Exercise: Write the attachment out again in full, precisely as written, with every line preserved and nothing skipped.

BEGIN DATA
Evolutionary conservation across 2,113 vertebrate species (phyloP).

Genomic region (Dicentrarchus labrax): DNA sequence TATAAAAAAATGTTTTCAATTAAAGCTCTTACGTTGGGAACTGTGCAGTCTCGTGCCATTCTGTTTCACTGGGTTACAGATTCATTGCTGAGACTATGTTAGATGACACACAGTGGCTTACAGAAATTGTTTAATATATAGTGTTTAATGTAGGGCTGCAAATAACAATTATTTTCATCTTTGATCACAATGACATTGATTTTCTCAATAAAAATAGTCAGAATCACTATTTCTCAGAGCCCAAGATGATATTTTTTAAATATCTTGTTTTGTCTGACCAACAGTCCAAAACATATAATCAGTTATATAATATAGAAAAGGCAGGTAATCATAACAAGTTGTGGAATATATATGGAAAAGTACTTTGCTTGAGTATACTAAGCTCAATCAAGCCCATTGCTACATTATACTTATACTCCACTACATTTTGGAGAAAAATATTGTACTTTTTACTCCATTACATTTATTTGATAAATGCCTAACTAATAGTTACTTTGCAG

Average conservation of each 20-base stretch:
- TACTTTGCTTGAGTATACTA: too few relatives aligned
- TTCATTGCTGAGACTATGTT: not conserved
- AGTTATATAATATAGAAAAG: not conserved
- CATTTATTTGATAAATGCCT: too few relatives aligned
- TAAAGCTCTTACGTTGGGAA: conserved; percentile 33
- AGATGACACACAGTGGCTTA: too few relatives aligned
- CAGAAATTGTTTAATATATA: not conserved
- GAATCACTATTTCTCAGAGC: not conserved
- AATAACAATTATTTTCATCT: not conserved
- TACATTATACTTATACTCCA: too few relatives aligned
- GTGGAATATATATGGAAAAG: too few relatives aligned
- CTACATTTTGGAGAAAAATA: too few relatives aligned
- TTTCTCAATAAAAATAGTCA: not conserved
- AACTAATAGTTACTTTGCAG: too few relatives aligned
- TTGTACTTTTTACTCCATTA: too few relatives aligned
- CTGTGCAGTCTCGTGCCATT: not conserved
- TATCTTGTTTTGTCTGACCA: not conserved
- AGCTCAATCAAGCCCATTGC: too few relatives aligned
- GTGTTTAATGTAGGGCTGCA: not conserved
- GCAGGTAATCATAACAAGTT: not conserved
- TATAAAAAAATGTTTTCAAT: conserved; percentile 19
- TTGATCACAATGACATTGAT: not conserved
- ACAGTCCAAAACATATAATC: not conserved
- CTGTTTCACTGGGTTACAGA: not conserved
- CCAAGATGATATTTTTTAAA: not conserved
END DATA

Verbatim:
Evolutionary conservation across 2,113 vertebrate species (phyloP).

Genomic region (Dicentrarchus labrax): DNA sequence TATAAAAAAATGTTTTCAATTAAAGCTCTTACGTTGGGAACTGTGCAGTCTCGTGCCATTCTGTTTCACTGGGTTACAGATTCATTGCTGAGACTATGTTAGATGACACACAGTGGCTTACAGAAATTGTTTAATATATAGTGTTTAATGTAGGGCTGCAAATAACAATTATTTTCATCTTTGATCACAATGACATTGATTTTCTCAATAAAAATAGTCAGAATCACTATTTCTCAGAGCCCAAGATGATATTTTTTAAATATCTTGTTTTGTCTGACCAACAGTCCAAAACATATAATCAGTTATATAATATAGAAAAGGCAGGTAATCATAACAAGTTGTGGAATATATATGGAAAAGTACTTTGCTTGAGTATACTAAGCTCAATCAAGCCCATTGCTACATTATACTTATACTCCACTACATTTTGGAGAAAAATATTGTACTTTTTACTCCATTACATTTATTTGATAAATGCCTAACTAATAGTTACTTTGCAG

Average conservation of each 20-base stretch:
- TACTTTGCTTGAGTATACTA: too few relatives aligned
- TTCATTGCTGAGACTATGTT: not conserved
- AGTTATATAATATAGAAAAG: not conserved
- CATTTATTTGATAAATGCCT: too few relatives aligned
- TAAAGCTCTTACGTTGGGAA: conserved; percentile 33
- AGATGACACACAGTGGCTTA: too few relatives aligned
- CAGAAATTGTTTAATATATA: not conserved
- GAATCACTATTTCTCAGAGC: not conserved
- AATAACAATTATTTTCATCT: not conserved
- TACATTATACTTATACTCCA: too few relatives aligned
- GTGGAATATATATGGAAAAG: too few relatives aligned
- CTACATTTTGGAGAAAAATA: too few relatives aligned
- TTTCTCAATAAAAATAGTCA: not conserved
- AACTAATAGTTACTTTGCAG: too few relatives aligned
- TTGTACTTTTTACTCCATTA: too few relatives aligned
- CTGTGCAGTCTCGTGCCATT: not conserved
- TATCTTGTTTTGTCTGACCA: not conserved
- AGCTCAATCAAGCCCATTGC: too few relatives aligned
- GTGTTTAATGTAGGGCTGCA: not conserved
- GCAGGTAATCATAACAAGTT: not conserved
- TATAAAAAAATGTTTTCAAT: conserved; percentile 19
- TTGATCACAATGACATTGAT: not conserved
- ACAGTCCAAAACATATAATC: not conserved
- CTGTTTCACTGGGTTACAGA: not conserved
- CCAAGATGATATTTTTTAAA: not conserved